Echoing the Fifth Circuit's decision in Uretek, the Ninth Circuit handed down its Willowood decision only four days later on August 1, 2017. In Willowood, the underlying litigation concerned Repar, a distributor of agricultural pesticides containing an active ingredient trademarked as Tebucon, and Willowood, a joint venture with Repar's primary stockholders. Repar sued Willowood for trademark infringement and breach of contract stemming from Willowood's alleged unauthorized use of Repar's trademark.

The parties settled these claims, and Willowood sought coverage for its defense and settlement costs under three general liability insurance policies that covered advertising injury "arising out of … [t]he use of another's advertising idea in your 'advertisement.'" The district court found that the insurance policies did not cover Repar's claims, and it twice granted summary judgment for Willowood's insurers, holding that they had neither a duty to defend the suit nor a duty to indemnify the settlement costs.

On appeal, the Ninth Circuit disagreed with the district court's finding that the complaint alleged no potentially covered claims. Adopting an unduly narrow construction of the phrase "arising out of," the district court had concluded that any harm to Repar was caused by Willowood's alleged misuse of the trademarked name, rather than by actual advertising. In contrast, the Ninth Circuit explained that courts "broadly interpret" the term "arising out of" when used within a policy's insuring clauses, holding that the "complaint specifically alleged injury from Willowood's use of Repar's advertising idea—the TEBUCON name—in Willowood's advertising."

The court concluded that the allegations of the complaint had sufficiently put the insurers on notice of the possibility of covered liability for advertising injury, which triggered their duty to defend. The court reversed the grant of summary judgment as to the duty to defend and remanded for trial the question of the insurers' indemnity obligations for the settlement, finding that there was an issue of triable fact as to whether the settlement was for a covered claim.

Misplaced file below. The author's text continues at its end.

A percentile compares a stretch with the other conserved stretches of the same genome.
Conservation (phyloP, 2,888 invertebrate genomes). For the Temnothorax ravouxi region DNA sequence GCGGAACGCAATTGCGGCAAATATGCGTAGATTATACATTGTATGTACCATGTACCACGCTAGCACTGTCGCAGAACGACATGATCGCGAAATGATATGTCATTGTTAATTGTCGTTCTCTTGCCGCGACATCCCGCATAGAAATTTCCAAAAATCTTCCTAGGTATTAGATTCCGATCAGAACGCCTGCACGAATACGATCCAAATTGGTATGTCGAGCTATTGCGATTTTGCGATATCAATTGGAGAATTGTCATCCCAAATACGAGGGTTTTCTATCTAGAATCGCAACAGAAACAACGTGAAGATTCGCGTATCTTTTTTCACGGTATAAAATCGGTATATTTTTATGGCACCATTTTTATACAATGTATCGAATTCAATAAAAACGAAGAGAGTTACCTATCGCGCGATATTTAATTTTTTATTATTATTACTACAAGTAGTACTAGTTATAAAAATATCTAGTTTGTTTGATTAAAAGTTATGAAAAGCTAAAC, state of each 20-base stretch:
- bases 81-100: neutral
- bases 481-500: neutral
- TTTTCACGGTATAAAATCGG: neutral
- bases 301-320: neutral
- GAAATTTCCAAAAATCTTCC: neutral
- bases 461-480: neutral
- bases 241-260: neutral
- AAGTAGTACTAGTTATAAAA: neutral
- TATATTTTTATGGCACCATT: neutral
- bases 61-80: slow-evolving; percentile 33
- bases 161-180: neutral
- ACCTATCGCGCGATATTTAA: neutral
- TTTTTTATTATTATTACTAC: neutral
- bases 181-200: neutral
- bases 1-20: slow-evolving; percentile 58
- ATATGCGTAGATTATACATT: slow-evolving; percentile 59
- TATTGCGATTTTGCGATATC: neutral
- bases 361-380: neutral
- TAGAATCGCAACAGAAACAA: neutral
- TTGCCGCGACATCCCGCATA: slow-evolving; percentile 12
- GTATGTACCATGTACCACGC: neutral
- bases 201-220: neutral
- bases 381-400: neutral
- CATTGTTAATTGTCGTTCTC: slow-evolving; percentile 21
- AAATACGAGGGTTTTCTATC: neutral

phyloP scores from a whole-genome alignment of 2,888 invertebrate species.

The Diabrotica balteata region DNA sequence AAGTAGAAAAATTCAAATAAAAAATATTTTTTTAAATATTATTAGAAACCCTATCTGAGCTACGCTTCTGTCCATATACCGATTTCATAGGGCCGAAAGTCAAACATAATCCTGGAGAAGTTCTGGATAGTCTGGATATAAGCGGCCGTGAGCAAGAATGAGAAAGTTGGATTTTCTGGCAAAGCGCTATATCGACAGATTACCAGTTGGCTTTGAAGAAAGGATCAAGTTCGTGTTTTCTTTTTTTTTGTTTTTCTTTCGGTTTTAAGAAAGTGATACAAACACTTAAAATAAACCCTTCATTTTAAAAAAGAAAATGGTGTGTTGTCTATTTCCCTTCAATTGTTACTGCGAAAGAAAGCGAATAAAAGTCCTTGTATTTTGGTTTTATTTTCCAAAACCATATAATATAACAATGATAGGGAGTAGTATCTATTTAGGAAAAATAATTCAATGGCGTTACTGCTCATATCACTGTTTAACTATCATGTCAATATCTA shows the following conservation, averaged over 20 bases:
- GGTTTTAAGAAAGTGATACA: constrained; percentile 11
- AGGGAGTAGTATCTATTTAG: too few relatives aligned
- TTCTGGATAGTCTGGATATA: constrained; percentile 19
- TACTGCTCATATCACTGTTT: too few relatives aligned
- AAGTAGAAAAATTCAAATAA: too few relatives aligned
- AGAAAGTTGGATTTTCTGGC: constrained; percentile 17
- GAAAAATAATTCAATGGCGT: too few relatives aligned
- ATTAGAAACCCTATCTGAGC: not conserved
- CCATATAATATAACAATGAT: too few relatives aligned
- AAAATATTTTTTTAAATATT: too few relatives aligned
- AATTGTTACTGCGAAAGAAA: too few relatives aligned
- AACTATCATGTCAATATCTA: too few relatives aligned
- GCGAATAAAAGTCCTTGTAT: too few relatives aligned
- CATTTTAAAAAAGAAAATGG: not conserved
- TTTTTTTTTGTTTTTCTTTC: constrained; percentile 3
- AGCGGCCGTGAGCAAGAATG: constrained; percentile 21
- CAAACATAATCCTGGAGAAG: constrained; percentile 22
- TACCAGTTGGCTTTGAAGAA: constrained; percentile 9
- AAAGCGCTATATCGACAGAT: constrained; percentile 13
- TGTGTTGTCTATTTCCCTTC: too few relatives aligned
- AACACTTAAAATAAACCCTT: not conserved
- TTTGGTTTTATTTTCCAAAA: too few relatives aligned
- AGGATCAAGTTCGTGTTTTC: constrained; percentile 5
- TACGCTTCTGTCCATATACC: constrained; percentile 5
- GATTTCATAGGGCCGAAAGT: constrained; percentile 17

Policyholder Implications

The Fifth and Ninth Circuit's well-reasoned Uretek and Willowood decisions indicate courts' growing trend of construing the broadly worded advertising injury provisions of CGL policies to afford coverage for IP-related litigation, including defense costs. Whether this trend will continue remains to be seen. Commercial policyholders should carefully examine the advertising injury provisions of their general liability insurance policies in connection with their IP disputes. In addition, policyholders should also review their umbrella liability insurance policies, as many such policies may provide even broader coverage for advertising injuries.

Two Key Takeaways

Circuit court rulings in Uretek (USA) Inc. v. Continental Casualty Co. and Crum & Forster Specialty Ins. Co. v. Willowood USA, LLC et al. could indicate a trend of construing the broadly worded advertising injury provisions of CGL policies to afford coverage for IP-related litigation.

Policyholders should still verify the pertinent provisions of their CGL policies, and also examine their umbrella liability coverage, as it may provide even broader coverage.

DISCLAIMER: Because of the generality of this update, the information provided herein may not be applicable in all situations and should not be acted upon without specific legal advice based on particular situations.